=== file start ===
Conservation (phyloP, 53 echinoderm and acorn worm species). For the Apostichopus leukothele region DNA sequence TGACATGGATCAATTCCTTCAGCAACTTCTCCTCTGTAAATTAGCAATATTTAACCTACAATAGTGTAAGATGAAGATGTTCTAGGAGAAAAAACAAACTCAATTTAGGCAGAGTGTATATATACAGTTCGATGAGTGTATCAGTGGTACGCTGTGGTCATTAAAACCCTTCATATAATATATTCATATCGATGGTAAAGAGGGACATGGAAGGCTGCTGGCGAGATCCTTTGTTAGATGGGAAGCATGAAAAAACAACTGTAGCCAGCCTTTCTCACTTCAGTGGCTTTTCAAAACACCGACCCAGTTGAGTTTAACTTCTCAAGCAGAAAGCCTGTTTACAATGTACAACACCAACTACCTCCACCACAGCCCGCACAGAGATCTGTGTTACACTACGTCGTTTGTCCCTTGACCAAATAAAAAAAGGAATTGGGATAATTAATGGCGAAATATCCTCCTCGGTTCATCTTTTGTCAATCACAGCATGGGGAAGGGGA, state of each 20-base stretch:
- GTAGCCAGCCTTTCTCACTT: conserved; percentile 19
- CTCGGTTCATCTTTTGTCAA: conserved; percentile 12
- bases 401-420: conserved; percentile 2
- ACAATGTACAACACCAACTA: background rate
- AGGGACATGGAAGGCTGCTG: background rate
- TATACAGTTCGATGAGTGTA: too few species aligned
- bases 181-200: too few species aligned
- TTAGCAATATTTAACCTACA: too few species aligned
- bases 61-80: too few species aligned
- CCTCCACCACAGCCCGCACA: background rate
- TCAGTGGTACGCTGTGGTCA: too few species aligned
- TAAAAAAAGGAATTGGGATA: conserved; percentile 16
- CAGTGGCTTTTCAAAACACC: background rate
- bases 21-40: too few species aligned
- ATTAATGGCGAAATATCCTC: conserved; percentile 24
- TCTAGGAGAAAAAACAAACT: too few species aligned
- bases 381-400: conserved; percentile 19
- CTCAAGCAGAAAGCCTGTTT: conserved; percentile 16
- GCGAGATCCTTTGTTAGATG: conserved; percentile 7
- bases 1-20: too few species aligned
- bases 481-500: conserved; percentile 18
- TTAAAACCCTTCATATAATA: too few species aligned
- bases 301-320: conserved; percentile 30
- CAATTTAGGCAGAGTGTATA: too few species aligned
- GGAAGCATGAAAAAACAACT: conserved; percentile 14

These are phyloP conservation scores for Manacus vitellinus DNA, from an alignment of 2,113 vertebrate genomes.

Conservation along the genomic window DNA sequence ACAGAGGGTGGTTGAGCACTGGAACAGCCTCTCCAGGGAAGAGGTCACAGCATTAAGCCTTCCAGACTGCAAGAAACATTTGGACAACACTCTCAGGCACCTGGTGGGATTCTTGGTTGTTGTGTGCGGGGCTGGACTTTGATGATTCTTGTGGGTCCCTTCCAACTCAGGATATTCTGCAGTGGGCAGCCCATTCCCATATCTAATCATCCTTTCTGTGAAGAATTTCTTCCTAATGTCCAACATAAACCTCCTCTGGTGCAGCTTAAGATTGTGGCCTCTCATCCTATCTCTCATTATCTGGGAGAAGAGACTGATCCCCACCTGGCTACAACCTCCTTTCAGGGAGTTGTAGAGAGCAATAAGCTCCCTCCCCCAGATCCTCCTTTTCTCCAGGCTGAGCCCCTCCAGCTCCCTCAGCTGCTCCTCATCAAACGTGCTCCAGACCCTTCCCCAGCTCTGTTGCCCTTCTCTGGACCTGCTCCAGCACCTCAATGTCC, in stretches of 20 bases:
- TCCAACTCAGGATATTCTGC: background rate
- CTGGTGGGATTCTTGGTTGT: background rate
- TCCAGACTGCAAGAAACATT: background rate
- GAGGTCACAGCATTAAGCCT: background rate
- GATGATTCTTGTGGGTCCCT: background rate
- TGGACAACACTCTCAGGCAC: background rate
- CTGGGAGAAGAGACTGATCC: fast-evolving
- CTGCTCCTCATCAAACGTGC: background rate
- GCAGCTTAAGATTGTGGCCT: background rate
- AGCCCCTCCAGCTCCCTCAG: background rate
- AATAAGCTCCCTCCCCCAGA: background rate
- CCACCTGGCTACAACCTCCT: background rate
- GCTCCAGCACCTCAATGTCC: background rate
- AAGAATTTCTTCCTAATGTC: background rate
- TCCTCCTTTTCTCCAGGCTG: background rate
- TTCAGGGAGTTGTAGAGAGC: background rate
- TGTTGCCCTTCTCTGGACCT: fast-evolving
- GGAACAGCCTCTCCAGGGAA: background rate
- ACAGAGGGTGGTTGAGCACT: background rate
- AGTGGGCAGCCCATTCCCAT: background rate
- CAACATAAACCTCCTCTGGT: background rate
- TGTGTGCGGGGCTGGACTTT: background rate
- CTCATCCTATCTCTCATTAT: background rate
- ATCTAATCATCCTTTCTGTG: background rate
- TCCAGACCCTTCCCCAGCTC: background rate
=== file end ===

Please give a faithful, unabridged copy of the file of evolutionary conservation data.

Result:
Conservation (phyloP, 53 echinoderm and acorn worm species). For the Apostichopus leukothele region DNA sequence TGACATGGATCAATTCCTTCAGCAACTTCTCCTCTGTAAATTAGCAATATTTAACCTACAATAGTGTAAGATGAAGATGTTCTAGGAGAAAAAACAAACTCAATTTAGGCAGAGTGTATATATACAGTTCGATGAGTGTATCAGTGGTACGCTGTGGTCATTAAAACCCTTCATATAATATATTCATATCGATGGTAAAGAGGGACATGGAAGGCTGCTGGCGAGATCCTTTGTTAGATGGGAAGCATGAAAAAACAACTGTAGCCAGCCTTTCTCACTTCAGTGGCTTTTCAAAACACCGACCCAGTTGAGTTTAACTTCTCAAGCAGAAAGCCTGTTTACAATGTACAACACCAACTACCTCCACCACAGCCCGCACAGAGATCTGTGTTACACTACGTCGTTTGTCCCTTGACCAAATAAAAAAAGGAATTGGGATAATTAATGGCGAAATATCCTCCTCGGTTCATCTTTTGTCAATCACAGCATGGGGAAGGGGA, state of each 20-base stretch:
- GTAGCCAGCCTTTCTCACTT: conserved; percentile 19
- CTCGGTTCATCTTTTGTCAA: conserved; percentile 12
- bases 401-420: conserved; percentile 2
- ACAATGTACAACACCAACTA: background rate
- AGGGACATGGAAGGCTGCTG: background rate
- TATACAGTTCGATGAGTGTA: too few species aligned
- bases 181-200: too few species aligned
- TTAGCAATATTTAACCTACA: too few species aligned
- bases 61-80: too few species aligned
- CCTCCACCACAGCCCGCACA: background rate
- TCAGTGGTACGCTGTGGTCA: too few species aligned
- TAAAAAAAGGAATTGGGATA: conserved; percentile 16
- CAGTGGCTTTTCAAAACACC: background rate
- bases 21-40: too few species aligned
- ATTAATGGCGAAATATCCTC: conserved; percentile 24
- TCTAGGAGAAAAAACAAACT: too few species aligned
- bases 381-400: conserved; percentile 19
- CTCAAGCAGAAAGCCTGTTT: conserved; percentile 16
- GCGAGATCCTTTGTTAGATG: conserved; percentile 7
- bases 1-20: too few species aligned
- bases 481-500: conserved; percentile 18
- TTAAAACCCTTCATATAATA: too few species aligned
- bases 301-320: conserved; percentile 30
- CAATTTAGGCAGAGTGTATA: too few species aligned
- GGAAGCATGAAAAAACAACT: conserved; percentile 14

These are phyloP conservation scores for Manacus vitellinus DNA, from an alignment of 2,113 vertebrate genomes.

Conservation along the genomic window DNA sequence ACAGAGGGTGGTTGAGCACTGGAACAGCCTCTCCAGGGAAGAGGTCACAGCATTAAGCCTTCCAGACTGCAAGAAACATTTGGACAACACTCTCAGGCACCTGGTGGGATTCTTGGTTGTTGTGTGCGGGGCTGGACTTTGATGATTCTTGTGGGTCCCTTCCAACTCAGGATATTCTGCAGTGGGCAGCCCATTCCCATATCTAATCATCCTTTCTGTGAAGAATTTCTTCCTAATGTCCAACATAAACCTCCTCTGGTGCAGCTTAAGATTGTGGCCTCTCATCCTATCTCTCATTATCTGGGAGAAGAGACTGATCCCCACCTGGCTACAACCTCCTTTCAGGGAGTTGTAGAGAGCAATAAGCTCCCTCCCCCAGATCCTCCTTTTCTCCAGGCTGAGCCCCTCCAGCTCCCTCAGCTGCTCCTCATCAAACGTGCTCCAGACCCTTCCCCAGCTCTGTTGCCCTTCTCTGGACCTGCTCCAGCACCTCAATGTCC, in stretches of 20 bases:
- TCCAACTCAGGATATTCTGC: background rate
- CTGGTGGGATTCTTGGTTGT: background rate
- TCCAGACTGCAAGAAACATT: background rate
- GAGGTCACAGCATTAAGCCT: background rate
- GATGATTCTTGTGGGTCCCT: background rate
- TGGACAACACTCTCAGGCAC: background rate
- CTGGGAGAAGAGACTGATCC: fast-evolving
- CTGCTCCTCATCAAACGTGC: background rate
- GCAGCTTAAGATTGTGGCCT: background rate
- AGCCCCTCCAGCTCCCTCAG: background rate
- AATAAGCTCCCTCCCCCAGA: background rate
- CCACCTGGCTACAACCTCCT: background rate
- GCTCCAGCACCTCAATGTCC: background rate
- AAGAATTTCTTCCTAATGTC: background rate
- TCCTCCTTTTCTCCAGGCTG: background rate
- TTCAGGGAGTTGTAGAGAGC: background rate
- TGTTGCCCTTCTCTGGACCT: fast-evolving
- GGAACAGCCTCTCCAGGGAA: background rate
- ACAGAGGGTGGTTGAGCACT: background rate
- AGTGGGCAGCCCATTCCCAT: background rate
- CAACATAAACCTCCTCTGGT: background rate
- TGTGTGCGGGGCTGGACTTT: background rate
- CTCATCCTATCTCTCATTAT: background rate
- ATCTAATCATCCTTTCTGTG: background rate
- TCCAGACCCTTCCCCAGCTC: background rate